Fear, distress or frustration tolerance is an important life skill for students to master. As Dr. Amanda Mintzer, a clinical psychologist at the Child Mind Institute writes, “the ability to tolerate imperfection—that something is not going exactly your way—is oftentimes more important to learn than whatever the content subject is.” She suggests following a simple 3-step process when addressing failure:

1. Show empathy
2. Make yourself a model
3. Make it a teachable moment

It is also crucial to celebrate the process of how the students arrived at their solution(s) instead of what the solution is. A great way of doing so is by asking open-ended questions such as:
Tell me about… / Show me how… / What did you… / How did you… / Tell me what happened? / What can you do next time?

Full STEAM Ahead

Teachers are under a lot of pressure, as they must teach the curriculum in such a short period of time. How can we get students comfortable with the concept of failure in the limited time we have with them?

Elementary students building a water filer system with old pop bottles

Students build a water filtration system at a LEARN pop-up makerspace

STEAM (Science, Technology, Engineering, Art and Math) education is a great way of building a positive relationship with failure. “In STEAM, failure is a fact of life” (Ramirez, 2013). STEAM activities promote a culture of experimentation. Students are provided with a safe space to explore different solutions, ask questions, take risks, test solutions, embrace failure and turn it into a learning opportunity. They learn persistence and resilience, design and innovation. Give them an opportunity, rather than have them follow a fixed set of detailed instructions with expected outcomes.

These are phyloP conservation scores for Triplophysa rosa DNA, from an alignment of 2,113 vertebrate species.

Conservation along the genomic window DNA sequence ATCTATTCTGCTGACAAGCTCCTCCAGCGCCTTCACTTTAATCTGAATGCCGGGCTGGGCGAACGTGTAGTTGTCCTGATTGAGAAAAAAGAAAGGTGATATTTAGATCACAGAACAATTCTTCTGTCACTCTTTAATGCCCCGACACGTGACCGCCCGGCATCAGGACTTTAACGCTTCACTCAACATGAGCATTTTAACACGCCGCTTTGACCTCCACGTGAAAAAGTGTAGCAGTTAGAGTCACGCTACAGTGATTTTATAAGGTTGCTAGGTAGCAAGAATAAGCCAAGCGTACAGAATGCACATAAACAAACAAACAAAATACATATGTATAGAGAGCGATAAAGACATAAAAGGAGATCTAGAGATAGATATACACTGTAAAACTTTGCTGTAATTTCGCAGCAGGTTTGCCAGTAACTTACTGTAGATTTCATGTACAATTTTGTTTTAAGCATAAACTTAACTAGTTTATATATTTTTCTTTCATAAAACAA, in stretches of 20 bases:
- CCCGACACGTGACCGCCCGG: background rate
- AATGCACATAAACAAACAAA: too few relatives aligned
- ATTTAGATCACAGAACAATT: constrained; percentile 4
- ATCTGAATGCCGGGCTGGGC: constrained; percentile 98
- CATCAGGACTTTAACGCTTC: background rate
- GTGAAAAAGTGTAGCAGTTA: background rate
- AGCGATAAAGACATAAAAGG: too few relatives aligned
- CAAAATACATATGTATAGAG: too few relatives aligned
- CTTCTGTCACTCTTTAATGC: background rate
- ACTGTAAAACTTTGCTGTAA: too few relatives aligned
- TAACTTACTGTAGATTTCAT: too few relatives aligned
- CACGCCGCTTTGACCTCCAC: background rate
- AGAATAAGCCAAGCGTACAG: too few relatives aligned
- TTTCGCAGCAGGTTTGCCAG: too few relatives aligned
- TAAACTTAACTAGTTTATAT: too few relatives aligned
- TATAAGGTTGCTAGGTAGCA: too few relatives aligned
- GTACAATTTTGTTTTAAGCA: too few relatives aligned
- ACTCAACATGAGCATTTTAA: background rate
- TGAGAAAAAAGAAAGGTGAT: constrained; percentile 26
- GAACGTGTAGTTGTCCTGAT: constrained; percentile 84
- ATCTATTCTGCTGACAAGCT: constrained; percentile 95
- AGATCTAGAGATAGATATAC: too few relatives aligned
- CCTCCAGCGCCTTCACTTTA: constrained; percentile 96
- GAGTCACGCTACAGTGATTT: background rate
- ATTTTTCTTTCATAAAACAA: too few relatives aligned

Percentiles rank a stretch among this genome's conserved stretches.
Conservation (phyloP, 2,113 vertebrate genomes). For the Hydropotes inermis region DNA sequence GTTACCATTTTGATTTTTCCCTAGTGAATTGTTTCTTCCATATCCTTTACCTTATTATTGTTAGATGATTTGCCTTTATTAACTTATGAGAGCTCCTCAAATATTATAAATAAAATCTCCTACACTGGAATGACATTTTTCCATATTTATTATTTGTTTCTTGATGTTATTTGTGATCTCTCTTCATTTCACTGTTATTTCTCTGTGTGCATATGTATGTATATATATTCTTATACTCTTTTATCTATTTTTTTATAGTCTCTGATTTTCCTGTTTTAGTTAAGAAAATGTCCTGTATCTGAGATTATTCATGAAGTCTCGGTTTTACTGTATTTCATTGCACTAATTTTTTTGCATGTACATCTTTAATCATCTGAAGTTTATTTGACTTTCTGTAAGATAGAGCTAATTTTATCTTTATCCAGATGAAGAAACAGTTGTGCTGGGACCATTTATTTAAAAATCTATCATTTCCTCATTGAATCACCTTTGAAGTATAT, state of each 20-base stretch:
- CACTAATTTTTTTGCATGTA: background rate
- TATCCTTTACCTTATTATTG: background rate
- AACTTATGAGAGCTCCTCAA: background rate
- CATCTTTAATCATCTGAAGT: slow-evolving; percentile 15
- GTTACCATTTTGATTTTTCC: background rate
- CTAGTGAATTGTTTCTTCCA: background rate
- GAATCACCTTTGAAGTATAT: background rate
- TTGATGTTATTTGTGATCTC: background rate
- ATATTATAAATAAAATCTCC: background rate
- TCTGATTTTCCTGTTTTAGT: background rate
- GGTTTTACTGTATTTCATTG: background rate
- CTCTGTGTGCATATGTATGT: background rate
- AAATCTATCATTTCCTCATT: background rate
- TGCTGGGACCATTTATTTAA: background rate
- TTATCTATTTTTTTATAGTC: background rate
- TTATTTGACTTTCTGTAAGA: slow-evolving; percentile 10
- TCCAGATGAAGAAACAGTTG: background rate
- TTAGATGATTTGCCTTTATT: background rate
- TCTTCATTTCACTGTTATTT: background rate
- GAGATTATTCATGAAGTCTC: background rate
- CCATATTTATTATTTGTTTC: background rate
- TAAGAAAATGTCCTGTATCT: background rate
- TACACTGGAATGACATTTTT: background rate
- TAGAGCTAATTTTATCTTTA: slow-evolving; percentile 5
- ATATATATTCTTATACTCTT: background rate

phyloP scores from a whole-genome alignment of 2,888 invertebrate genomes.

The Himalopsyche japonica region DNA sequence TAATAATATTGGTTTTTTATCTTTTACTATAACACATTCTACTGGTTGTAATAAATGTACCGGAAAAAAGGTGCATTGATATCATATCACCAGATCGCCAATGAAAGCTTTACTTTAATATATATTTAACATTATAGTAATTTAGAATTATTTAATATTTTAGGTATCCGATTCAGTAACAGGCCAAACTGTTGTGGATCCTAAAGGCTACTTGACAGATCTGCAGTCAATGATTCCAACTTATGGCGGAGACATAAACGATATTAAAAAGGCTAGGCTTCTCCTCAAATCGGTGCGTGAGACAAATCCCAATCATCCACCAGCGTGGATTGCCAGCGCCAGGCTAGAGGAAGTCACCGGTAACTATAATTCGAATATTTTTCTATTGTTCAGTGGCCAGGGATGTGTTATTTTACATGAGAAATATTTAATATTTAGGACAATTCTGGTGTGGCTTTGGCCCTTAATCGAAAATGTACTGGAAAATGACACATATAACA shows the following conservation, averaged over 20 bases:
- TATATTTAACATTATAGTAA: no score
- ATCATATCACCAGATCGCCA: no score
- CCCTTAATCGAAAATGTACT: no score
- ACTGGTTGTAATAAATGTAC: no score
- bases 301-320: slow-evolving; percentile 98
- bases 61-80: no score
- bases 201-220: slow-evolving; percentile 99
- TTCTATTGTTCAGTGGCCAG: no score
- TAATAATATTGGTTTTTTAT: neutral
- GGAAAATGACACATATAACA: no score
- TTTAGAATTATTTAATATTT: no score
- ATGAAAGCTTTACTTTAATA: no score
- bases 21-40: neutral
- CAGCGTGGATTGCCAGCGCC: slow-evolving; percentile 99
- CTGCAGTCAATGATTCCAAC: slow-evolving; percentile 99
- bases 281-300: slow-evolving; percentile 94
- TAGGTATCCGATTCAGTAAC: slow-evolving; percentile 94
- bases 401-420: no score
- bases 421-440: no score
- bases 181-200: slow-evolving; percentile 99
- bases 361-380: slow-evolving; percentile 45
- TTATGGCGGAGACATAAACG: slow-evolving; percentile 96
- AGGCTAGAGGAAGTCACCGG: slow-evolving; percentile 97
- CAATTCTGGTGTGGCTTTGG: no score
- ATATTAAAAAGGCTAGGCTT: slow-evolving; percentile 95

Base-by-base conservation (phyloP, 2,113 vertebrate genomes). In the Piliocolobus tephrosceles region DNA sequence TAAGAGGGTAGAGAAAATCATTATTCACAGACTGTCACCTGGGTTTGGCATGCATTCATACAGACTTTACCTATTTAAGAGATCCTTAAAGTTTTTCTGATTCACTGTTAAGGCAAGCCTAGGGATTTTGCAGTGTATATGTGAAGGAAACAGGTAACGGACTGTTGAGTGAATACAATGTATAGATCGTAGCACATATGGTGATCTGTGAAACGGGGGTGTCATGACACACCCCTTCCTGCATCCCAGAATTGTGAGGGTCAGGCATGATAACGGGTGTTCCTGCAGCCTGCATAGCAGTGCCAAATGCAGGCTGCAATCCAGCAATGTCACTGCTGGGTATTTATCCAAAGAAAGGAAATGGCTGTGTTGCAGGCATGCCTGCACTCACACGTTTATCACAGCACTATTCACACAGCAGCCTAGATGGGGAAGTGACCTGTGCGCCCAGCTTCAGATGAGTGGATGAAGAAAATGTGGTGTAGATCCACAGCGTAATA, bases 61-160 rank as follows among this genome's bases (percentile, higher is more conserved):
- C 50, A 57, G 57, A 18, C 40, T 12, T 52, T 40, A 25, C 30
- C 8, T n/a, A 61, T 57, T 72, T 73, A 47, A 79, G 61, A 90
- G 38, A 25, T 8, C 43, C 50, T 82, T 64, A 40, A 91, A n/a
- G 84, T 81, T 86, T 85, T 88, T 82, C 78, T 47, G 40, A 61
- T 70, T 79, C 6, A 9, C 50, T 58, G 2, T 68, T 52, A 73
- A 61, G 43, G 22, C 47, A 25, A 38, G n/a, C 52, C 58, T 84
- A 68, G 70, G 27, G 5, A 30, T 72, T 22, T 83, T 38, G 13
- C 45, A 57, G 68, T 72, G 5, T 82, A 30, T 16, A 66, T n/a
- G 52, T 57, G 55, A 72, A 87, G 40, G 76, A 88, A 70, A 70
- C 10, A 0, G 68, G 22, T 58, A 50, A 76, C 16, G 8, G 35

When introducing the concept of STEAM and Growth Mindset to students and teachers, we often refer to picture books. Picture books place learners in a specific mindset. Here are some examples of relatable reads that illustrate the concept of failing forward and problem solving:

1. The Most Magnificent Thing by Ashley Spires
2. Rosie Revere, Engineer by Andrea Beaty
3. The Dot by Peter H. Reynolds

For details on these titles and for more STEAM and Growth Mindset reading recommendations, view our LEARN’s Open Creative Space Library.

To learn more about STEAM and find examples of projects and activities, visit our Digital Competency in Action website.

Something to Reflect On

When it comes to failing forward, students need to feel safe and supported. Let your students know they can risk being wrong and they can ask questions that even you as a teacher may not know the answer. It won’t be an easy year teaching whether in class, online or both. As a teacher, I encourage you to model being a learner who isn’t afraid of failing when trying new things. Fail forward for and with your students.

I’m going to sign out with a few reflective questions:
How do you perceive failure? And your students? How can you create a safe and supported learning environment? As a teacher, do you model what it is to be a learner?


Arky, Beth (2019). How to Help Kids Learn to Fail
Dweck, Carol (2006). Mindset: The New Psychology of Success
Hogan, Kathleen (2017). Failure is only failure if we fail to learn from it 
Ramirez, Ainissa (2013). Save Our Science: How to Inspire a New Generation of Scientists

Image credit:
Success…What it really looks like: Leader in me: The Power of a Growth Mindset
LEARN’s pop-up makerspace: Chris Colley